Maybe it should be. Or maybe I should add a second viewpoint to round out the narrative. I don’t know. I haven’t decided yet. But when I do, I should totally err on the side of awesome, yes?

Wordcount: 11,071



Fear kept me from writing for a very long time.

It was a fear of failure.

I had a bad writing experience as a child and I was so disappointed in myself that I gave up. I didn’t understand the creative process. I didn’t understand that you have more than one shot to get it right (this is especially true with writing). Now I know better. It doesn’t bring back those lost years but I can now disregard that tiny voice that says I’m no good.

Another fear that I’m still dealing with is sharing my work. I don’t know what it is that terrifies me so much…

Criticism? Not really – I kind of already know what’s wrong with my stuff. The adage that you are your own worst critic is definitely true for me. I actually like feedback – it gives me a good chuckle sometimes.

I think owning my writing is what I’m really afraid of – claiming something imperfect. Because I am a serial perfectionist.

When I talk about fear, I’m not talking about butterflies-in-your-stomach-nervousness level fear. I’m talking about voice-shaking-heart-exploding-from-your-chest-hyperventilation level fear.

For my writing group this last week, I had been preparing myself to pass my writing sample around and have it read silently. I was pretty comfortable with that (read: still a little nervous about it). I hadn’t made any suggestions about our method of sharing – I hadn’t wanted anyone to feel uncomfortable (read: I didn’t want to feel uncomfortable) . So, that’s what I was prepared for, psychologically – having other people read my work to themselves. You can imagine my panic when I went to writing group and it was suggested that we read our stuff aloud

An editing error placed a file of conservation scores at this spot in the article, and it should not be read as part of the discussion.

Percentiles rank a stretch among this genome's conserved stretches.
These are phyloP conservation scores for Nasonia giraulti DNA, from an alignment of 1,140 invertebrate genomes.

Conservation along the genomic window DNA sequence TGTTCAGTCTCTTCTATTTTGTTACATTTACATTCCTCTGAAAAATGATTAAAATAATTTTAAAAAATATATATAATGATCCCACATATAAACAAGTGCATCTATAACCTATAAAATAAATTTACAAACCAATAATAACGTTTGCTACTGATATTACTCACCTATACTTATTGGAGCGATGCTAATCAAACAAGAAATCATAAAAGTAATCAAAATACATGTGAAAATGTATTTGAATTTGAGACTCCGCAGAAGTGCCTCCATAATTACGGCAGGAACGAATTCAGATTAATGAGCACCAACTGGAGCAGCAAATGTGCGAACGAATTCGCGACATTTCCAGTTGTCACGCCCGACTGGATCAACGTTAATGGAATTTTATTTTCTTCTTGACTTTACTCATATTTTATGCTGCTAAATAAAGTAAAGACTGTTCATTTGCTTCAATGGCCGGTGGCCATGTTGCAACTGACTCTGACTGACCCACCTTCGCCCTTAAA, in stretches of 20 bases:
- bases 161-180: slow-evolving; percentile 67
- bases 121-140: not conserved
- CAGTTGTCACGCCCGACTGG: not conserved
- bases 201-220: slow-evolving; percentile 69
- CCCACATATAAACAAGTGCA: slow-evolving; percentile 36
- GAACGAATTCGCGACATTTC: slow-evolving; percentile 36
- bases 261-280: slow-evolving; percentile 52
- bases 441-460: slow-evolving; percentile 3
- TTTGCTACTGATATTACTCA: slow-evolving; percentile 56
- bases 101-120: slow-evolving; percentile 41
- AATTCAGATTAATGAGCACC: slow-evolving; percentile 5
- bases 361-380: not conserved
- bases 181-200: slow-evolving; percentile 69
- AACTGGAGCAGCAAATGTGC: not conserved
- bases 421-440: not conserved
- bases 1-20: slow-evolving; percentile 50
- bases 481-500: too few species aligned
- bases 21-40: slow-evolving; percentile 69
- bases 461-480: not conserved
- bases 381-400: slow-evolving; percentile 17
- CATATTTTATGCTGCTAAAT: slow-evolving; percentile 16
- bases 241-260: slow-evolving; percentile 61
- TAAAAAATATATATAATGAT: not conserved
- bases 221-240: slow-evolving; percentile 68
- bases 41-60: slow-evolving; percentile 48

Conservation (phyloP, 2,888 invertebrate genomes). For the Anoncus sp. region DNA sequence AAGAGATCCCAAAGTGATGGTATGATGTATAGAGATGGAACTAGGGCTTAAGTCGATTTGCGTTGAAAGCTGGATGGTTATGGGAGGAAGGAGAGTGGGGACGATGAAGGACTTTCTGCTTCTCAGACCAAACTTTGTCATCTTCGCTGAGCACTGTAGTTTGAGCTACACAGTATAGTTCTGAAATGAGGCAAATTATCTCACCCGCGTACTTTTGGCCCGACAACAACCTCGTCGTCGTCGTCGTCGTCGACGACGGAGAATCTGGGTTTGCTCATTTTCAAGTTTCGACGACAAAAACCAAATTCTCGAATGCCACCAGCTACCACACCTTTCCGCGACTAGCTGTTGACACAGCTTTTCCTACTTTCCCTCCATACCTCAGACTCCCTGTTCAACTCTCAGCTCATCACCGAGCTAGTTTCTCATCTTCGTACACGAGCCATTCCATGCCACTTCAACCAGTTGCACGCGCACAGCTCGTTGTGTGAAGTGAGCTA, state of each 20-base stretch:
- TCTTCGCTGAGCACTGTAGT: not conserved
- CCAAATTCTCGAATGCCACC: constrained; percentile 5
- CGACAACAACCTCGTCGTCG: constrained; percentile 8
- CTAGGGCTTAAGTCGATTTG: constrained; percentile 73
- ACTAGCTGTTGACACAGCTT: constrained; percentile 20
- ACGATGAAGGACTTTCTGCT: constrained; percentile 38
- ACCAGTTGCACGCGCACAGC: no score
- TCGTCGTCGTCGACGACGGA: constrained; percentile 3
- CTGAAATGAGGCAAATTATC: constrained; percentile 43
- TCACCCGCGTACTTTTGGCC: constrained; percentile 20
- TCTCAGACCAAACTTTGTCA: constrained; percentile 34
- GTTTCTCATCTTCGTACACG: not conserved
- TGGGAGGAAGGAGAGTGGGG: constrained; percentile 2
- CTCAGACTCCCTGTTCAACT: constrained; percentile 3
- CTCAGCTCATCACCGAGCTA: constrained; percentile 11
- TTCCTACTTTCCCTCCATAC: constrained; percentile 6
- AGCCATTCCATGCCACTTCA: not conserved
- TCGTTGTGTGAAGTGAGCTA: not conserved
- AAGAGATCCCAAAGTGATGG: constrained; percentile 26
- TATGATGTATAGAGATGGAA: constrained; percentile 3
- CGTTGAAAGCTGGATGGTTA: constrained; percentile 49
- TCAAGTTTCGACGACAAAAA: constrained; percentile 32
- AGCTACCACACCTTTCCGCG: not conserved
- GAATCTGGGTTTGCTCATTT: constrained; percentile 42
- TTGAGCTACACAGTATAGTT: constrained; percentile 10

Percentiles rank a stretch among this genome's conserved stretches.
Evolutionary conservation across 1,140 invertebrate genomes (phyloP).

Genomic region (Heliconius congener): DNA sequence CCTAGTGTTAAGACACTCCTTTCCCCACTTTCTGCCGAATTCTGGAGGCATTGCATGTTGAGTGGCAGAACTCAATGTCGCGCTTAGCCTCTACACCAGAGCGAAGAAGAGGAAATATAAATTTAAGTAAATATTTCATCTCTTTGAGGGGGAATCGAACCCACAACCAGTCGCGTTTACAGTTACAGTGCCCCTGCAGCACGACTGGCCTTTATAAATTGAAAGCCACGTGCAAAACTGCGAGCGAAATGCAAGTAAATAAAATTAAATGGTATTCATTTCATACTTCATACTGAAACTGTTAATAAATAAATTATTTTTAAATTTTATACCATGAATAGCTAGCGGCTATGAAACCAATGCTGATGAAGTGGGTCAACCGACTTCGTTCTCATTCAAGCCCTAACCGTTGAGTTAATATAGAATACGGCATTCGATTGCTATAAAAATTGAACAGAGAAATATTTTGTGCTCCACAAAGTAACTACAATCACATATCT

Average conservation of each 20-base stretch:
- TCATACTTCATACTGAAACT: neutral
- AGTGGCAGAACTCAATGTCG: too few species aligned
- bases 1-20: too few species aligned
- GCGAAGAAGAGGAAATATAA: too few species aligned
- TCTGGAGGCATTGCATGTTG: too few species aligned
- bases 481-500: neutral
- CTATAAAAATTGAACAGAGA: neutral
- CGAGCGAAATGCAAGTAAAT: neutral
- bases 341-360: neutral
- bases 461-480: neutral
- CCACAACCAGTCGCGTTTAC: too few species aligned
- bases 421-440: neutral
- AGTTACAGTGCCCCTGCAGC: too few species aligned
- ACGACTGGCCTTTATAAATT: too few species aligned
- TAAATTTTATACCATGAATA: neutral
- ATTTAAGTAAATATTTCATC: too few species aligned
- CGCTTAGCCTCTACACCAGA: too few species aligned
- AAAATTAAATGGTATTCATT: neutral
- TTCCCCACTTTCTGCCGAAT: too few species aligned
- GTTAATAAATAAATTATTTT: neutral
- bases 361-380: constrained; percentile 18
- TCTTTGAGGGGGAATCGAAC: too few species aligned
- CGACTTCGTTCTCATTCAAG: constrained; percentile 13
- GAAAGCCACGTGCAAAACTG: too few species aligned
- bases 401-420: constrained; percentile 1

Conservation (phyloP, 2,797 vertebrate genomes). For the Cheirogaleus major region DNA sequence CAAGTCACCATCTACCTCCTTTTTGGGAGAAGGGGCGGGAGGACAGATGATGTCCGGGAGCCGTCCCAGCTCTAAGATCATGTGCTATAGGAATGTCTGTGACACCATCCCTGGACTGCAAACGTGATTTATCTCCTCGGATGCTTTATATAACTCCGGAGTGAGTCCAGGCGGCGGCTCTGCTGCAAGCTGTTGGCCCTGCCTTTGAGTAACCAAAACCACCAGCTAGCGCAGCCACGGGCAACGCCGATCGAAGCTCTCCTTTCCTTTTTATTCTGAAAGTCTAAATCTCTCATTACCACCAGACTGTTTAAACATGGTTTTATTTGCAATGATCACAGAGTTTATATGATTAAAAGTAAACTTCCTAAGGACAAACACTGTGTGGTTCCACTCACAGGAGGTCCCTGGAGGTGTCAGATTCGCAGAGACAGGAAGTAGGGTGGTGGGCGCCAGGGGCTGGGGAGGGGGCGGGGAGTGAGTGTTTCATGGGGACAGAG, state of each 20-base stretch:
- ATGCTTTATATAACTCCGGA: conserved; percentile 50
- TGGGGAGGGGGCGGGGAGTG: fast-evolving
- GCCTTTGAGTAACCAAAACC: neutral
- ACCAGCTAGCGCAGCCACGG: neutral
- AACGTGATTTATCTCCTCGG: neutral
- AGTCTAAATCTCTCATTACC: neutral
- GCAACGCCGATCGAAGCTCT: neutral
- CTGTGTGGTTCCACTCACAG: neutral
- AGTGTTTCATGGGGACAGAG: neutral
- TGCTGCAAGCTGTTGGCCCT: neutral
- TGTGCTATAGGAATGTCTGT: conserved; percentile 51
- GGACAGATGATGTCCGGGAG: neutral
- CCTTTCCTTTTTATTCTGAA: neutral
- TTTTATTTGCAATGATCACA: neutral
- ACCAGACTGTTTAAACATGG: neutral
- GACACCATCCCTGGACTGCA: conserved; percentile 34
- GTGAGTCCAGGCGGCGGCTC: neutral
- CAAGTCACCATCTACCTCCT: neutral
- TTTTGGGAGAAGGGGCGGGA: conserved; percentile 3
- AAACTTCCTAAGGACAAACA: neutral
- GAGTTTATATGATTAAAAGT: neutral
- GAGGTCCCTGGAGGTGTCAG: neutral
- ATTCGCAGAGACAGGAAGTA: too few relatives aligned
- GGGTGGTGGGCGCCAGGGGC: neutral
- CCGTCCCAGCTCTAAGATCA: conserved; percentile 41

Like, MAJOR panic, people.

And I had to. My writing group ladies (very politely) wouldn’t take no for an answer. And truthfully, I didn’t want to say no…

Alright, I wanted to, but I knew it would be good for me so I sucked it up…Also, I didn’t want to be the only person who refused, making myself look like a child throwing a temper tantrum.

And you know what? I love them for not letting me wriggle out of it. And I love myself for being brave despite how I was feeling on the inside. I can’t tell you how much anxiety I had as I was reading. It was very difficult. I know it’s just reading – I read aloud all the time to my children and it’s fun…When it’s your own stuff it’s different. I know that doesn’t seem rational, but that’s how it is – I can’t explain it, even to myself.